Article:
According to the U.S Office on Women’s Health, uterine fibroids are typically noncancerous growths that appear on the wall of the uterus. Sometimes women can have uterine fibroids and not know, but sometimes fibroids can be apparent and difficult to live with, particularly when they are associated with pain and heavy menstrual bleeding. That being said, the topic of uterine fibroids is not well-discussed within women’s health, despite affecting between 40% and 80% of people with uteruses. In this article, we will discuss what counts as a uterine fibroid, symptoms and signs that may indicate you have uterine fibroids, whether they are related to PCOS, and treatment options available.
Let’s get started.
Defining uterine fibroids
In a nutshell, uterine fibroids are growths (consisting of muscle and connective tissue) that appear on the wall of the uterus. They can grow as a single node, or they can grow in clusters, ranging from 1 mm to over 20 cm in diameter. For most women, fibroids do not cause problems: they are noncancerous, do not trigger any unpleasant physical symptoms, and for the most part go undiagnosed. Fibroids vary in size and severity, with some fibroids being as small as a pea, while (in rare cases), they can grow to the size of a watermelon, pushing onto the ribs. Most importantly, though, cancerous fibroids are very rare and so – if a fibroid is discovered during a routine pelvic exam or an ultrasound – physicians and their patients may opt to keep an eye on the fibroid, as opposed to pursuing treatment right away.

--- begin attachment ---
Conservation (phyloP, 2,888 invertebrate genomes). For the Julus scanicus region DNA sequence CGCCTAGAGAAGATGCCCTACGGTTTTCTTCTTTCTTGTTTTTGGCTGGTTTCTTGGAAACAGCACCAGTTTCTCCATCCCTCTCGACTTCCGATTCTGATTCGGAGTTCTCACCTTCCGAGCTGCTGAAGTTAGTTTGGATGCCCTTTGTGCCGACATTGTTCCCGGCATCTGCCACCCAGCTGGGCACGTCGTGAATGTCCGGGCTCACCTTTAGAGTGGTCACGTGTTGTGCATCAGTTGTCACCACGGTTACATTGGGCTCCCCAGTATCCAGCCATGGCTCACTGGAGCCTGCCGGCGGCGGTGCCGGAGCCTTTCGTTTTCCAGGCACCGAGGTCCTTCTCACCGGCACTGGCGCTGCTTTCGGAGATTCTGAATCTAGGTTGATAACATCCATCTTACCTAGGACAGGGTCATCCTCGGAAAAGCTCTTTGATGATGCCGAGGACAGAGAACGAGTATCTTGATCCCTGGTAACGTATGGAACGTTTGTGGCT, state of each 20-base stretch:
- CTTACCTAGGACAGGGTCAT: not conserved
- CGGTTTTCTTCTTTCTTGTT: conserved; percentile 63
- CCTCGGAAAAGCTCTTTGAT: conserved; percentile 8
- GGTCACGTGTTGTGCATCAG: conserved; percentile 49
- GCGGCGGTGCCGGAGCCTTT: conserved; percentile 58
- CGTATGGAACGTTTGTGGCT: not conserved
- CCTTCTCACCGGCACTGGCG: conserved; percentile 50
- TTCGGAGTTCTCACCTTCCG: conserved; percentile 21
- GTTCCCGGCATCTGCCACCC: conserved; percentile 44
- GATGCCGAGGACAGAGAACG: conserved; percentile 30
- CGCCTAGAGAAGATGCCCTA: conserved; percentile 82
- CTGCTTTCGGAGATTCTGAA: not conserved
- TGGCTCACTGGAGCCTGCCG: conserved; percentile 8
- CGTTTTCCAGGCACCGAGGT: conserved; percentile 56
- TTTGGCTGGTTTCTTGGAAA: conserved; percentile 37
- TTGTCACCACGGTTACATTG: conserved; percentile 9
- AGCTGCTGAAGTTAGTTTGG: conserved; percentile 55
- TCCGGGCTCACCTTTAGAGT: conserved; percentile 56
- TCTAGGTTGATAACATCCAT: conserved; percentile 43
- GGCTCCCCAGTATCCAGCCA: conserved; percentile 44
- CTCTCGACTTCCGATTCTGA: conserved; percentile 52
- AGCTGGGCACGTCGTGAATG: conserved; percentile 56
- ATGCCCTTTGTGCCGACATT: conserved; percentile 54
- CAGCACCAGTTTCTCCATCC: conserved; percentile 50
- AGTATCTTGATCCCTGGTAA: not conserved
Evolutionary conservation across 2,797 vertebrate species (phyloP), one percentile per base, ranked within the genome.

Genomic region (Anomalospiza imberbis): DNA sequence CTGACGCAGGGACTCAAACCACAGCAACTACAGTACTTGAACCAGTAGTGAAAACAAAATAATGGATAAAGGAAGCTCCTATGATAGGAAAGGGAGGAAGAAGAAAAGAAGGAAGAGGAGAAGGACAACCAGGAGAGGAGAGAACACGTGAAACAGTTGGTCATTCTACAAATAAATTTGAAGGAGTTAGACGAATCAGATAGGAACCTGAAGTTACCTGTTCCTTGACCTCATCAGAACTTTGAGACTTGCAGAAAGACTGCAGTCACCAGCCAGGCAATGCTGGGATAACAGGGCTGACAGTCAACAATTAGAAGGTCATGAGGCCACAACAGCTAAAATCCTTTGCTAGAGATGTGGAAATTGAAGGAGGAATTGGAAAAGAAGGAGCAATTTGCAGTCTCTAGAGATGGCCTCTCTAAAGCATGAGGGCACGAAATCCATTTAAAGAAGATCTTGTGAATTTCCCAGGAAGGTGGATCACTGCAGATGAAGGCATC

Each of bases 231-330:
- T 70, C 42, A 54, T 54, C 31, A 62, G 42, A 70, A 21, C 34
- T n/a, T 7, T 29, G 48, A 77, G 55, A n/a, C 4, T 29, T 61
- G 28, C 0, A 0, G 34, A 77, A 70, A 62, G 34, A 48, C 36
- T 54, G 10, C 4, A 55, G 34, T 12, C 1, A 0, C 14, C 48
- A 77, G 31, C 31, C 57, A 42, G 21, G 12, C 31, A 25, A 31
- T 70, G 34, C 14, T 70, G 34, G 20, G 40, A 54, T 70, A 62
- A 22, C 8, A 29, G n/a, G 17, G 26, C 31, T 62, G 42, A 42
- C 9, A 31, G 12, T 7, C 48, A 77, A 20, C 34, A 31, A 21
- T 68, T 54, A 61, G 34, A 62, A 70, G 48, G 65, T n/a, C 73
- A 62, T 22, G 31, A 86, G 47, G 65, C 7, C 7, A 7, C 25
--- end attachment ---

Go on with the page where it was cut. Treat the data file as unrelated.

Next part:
Are there different types of fibroids?
Fibroids can grow in different places, and this affects the ‘type’ of fibroid you may be diagnosed with. For example, submucosal fibroids are those that grow inside the uterine space (this is the place a baby grows during pregnancy), while intramural fibroids are embedded into the muscular wall of the uterus itself. There are also subserosal fibroids, which are the most common type, and are located on the outside the uterus; they can push outside of the uterus and into the pelvis. Sometimes they have a “stalk” known as a pedunculated fibroid, that attaches to the uterus.
Symptoms of uterine fibroids
If you know you have fibroids but you don’t have symptoms, then you have “asymptomatic fibroids,” and these are typically small in size. On the other hand, larger fibroids can lead to the following symptoms:
- Excessive or painful bleeding on your period
- Bleeding between your periods
- Bloating and feelings of ‘fullness’ in your abdomen
- Frequent urination (as a result of the fibroid pushing on your bladder)
- Pain during sex
- Lower back pain
- Difficulty urinating or emptying your bladder
- Enlarged abdomen
How are fibroids diagnosed?
Fibroids may be diagnosed as a result of visiting your healthcare provider to discuss symptoms, or a routine pelvic exam; since you can get pregnant if you have fibroids, it’s also possible that they can be found during prenatal care. That being said, there are tests that can be conducted to fibroids, such as: